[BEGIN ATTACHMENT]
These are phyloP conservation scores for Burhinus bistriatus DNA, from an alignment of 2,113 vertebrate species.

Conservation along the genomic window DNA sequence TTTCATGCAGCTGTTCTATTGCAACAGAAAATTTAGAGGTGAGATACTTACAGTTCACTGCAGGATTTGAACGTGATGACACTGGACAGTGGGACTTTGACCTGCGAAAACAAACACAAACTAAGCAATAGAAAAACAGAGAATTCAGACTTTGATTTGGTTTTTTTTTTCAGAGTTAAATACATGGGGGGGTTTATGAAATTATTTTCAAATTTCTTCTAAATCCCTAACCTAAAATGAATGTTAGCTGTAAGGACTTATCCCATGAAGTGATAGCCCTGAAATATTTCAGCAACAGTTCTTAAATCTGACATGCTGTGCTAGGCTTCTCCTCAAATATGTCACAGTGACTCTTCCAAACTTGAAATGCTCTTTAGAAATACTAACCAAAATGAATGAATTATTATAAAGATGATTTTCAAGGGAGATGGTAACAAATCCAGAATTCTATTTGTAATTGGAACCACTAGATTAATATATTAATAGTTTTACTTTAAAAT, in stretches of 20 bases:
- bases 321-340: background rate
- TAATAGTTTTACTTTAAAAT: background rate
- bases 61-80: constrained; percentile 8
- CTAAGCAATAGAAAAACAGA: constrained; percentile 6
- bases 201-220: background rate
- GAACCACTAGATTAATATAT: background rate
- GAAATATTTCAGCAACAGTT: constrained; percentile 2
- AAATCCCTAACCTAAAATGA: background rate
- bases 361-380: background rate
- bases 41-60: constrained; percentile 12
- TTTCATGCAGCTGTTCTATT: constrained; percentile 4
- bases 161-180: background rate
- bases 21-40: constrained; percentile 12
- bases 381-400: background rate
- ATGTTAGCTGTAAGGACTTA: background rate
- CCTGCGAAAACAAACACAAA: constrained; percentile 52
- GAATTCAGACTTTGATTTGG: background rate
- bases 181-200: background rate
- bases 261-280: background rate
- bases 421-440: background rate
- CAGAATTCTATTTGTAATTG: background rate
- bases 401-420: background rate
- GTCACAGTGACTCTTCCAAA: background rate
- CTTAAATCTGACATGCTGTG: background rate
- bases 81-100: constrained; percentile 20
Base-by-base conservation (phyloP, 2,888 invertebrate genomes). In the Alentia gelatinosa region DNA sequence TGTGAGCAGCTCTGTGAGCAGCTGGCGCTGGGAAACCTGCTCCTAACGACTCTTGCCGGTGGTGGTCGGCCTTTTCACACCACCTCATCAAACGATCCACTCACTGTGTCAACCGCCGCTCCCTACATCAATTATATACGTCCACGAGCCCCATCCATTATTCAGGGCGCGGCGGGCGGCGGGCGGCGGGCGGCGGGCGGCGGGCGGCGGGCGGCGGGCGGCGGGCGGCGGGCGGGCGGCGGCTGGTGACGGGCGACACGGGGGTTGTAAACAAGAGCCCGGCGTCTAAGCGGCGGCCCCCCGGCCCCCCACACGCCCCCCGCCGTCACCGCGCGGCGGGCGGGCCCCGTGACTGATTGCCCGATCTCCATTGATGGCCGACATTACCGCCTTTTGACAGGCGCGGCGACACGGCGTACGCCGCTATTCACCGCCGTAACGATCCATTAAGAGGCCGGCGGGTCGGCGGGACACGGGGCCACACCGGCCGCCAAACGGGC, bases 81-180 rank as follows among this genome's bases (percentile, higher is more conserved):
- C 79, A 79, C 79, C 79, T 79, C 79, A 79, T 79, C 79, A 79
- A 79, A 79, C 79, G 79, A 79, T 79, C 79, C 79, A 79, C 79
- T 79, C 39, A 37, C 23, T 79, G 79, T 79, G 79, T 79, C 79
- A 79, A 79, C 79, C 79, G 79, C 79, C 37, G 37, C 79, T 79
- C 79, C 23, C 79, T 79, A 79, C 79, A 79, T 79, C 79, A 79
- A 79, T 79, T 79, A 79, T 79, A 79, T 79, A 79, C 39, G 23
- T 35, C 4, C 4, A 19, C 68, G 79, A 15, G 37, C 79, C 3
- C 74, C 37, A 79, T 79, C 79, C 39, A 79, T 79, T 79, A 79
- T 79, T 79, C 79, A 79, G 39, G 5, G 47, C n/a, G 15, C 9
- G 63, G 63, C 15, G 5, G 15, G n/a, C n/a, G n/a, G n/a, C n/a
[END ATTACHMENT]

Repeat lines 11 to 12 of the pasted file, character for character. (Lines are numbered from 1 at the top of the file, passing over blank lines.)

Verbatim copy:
- bases 361-380: background rate
- bases 41-60: constrained; percentile 12